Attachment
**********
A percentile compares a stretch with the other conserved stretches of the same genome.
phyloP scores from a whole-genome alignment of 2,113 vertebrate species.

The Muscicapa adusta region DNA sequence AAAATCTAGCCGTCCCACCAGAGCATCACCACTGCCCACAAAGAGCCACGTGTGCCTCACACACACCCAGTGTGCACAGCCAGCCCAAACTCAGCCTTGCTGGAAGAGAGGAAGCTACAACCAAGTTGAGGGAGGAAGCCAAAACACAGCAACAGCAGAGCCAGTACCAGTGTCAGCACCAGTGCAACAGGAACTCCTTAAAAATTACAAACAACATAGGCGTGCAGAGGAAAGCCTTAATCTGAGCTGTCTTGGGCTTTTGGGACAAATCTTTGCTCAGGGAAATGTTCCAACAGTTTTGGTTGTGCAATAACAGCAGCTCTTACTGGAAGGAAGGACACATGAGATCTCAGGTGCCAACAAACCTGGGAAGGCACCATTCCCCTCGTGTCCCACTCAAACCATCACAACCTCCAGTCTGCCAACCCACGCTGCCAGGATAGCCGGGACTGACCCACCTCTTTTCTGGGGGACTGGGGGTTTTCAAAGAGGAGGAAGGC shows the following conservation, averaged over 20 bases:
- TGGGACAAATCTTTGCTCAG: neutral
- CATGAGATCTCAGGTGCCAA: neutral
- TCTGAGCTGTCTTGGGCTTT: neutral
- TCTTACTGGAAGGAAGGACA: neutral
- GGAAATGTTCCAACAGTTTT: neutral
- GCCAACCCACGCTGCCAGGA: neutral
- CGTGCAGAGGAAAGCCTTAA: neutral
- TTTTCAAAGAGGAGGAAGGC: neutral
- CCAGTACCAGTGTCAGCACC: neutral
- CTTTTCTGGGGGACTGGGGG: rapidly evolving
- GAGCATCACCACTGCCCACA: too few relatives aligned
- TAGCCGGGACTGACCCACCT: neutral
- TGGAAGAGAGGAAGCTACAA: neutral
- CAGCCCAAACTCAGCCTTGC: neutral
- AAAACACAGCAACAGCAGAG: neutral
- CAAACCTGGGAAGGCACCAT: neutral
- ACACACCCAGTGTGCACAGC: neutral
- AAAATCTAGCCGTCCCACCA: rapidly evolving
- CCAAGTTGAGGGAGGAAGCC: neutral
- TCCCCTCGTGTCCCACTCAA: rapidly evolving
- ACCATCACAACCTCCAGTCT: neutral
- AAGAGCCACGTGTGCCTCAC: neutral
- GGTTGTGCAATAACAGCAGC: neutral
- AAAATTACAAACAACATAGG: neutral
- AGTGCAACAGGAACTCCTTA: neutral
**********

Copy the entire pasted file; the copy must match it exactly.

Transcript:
A percentile compares a stretch with the other conserved stretches of the same genome.
phyloP scores from a whole-genome alignment of 2,113 vertebrate species.

The Muscicapa adusta region DNA sequence AAAATCTAGCCGTCCCACCAGAGCATCACCACTGCCCACAAAGAGCCACGTGTGCCTCACACACACCCAGTGTGCACAGCCAGCCCAAACTCAGCCTTGCTGGAAGAGAGGAAGCTACAACCAAGTTGAGGGAGGAAGCCAAAACACAGCAACAGCAGAGCCAGTACCAGTGTCAGCACCAGTGCAACAGGAACTCCTTAAAAATTACAAACAACATAGGCGTGCAGAGGAAAGCCTTAATCTGAGCTGTCTTGGGCTTTTGGGACAAATCTTTGCTCAGGGAAATGTTCCAACAGTTTTGGTTGTGCAATAACAGCAGCTCTTACTGGAAGGAAGGACACATGAGATCTCAGGTGCCAACAAACCTGGGAAGGCACCATTCCCCTCGTGTCCCACTCAAACCATCACAACCTCCAGTCTGCCAACCCACGCTGCCAGGATAGCCGGGACTGACCCACCTCTTTTCTGGGGGACTGGGGGTTTTCAAAGAGGAGGAAGGC shows the following conservation, averaged over 20 bases:
- TGGGACAAATCTTTGCTCAG: neutral
- CATGAGATCTCAGGTGCCAA: neutral
- TCTGAGCTGTCTTGGGCTTT: neutral
- TCTTACTGGAAGGAAGGACA: neutral
- GGAAATGTTCCAACAGTTTT: neutral
- GCCAACCCACGCTGCCAGGA: neutral
- CGTGCAGAGGAAAGCCTTAA: neutral
- TTTTCAAAGAGGAGGAAGGC: neutral
- CCAGTACCAGTGTCAGCACC: neutral
- CTTTTCTGGGGGACTGGGGG: rapidly evolving
- GAGCATCACCACTGCCCACA: too few relatives aligned
- TAGCCGGGACTGACCCACCT: neutral
- TGGAAGAGAGGAAGCTACAA: neutral
- CAGCCCAAACTCAGCCTTGC: neutral
- AAAACACAGCAACAGCAGAG: neutral
- CAAACCTGGGAAGGCACCAT: neutral
- ACACACCCAGTGTGCACAGC: neutral
- AAAATCTAGCCGTCCCACCA: rapidly evolving
- CCAAGTTGAGGGAGGAAGCC: neutral
- TCCCCTCGTGTCCCACTCAA: rapidly evolving
- ACCATCACAACCTCCAGTCT: neutral
- AAGAGCCACGTGTGCCTCAC: neutral
- GGTTGTGCAATAACAGCAGC: neutral
- AAAATTACAAACAACATAGG: neutral
- AGTGCAACAGGAACTCCTTA: neutral